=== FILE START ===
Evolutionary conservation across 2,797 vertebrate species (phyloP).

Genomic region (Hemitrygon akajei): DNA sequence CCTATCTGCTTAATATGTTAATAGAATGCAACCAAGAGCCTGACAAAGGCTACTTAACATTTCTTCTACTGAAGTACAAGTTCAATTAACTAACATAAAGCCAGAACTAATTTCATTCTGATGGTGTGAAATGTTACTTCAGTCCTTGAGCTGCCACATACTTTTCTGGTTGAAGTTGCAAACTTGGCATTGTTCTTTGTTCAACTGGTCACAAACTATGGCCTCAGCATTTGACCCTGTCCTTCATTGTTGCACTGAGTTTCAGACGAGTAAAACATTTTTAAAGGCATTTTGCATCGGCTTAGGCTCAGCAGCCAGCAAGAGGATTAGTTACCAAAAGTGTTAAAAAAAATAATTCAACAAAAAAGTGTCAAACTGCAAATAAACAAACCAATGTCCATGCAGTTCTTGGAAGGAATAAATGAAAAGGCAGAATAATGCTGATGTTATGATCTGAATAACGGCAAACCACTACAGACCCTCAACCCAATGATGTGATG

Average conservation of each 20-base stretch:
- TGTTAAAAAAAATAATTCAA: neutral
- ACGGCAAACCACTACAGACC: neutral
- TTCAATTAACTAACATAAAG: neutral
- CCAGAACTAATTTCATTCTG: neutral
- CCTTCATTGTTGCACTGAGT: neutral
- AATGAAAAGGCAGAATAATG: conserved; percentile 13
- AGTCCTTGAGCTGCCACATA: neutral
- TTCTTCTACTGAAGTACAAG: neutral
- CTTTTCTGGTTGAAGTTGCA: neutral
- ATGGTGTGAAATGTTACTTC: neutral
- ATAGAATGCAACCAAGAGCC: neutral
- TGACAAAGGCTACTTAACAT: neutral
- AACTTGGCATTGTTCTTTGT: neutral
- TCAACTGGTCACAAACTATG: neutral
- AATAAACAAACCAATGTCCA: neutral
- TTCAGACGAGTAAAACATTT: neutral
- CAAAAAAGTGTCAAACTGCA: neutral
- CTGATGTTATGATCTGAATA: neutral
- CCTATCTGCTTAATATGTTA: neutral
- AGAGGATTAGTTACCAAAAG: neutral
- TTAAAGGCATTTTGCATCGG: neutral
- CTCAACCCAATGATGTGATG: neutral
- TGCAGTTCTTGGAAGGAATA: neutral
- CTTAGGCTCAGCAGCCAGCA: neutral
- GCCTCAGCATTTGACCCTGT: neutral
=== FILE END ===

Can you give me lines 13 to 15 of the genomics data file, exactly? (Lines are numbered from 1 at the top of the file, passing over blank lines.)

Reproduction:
- ATGGTGTGAAATGTTACTTC: neutral
- ATAGAATGCAACCAAGAGCC: neutral
- TGACAAAGGCTACTTAACAT: neutral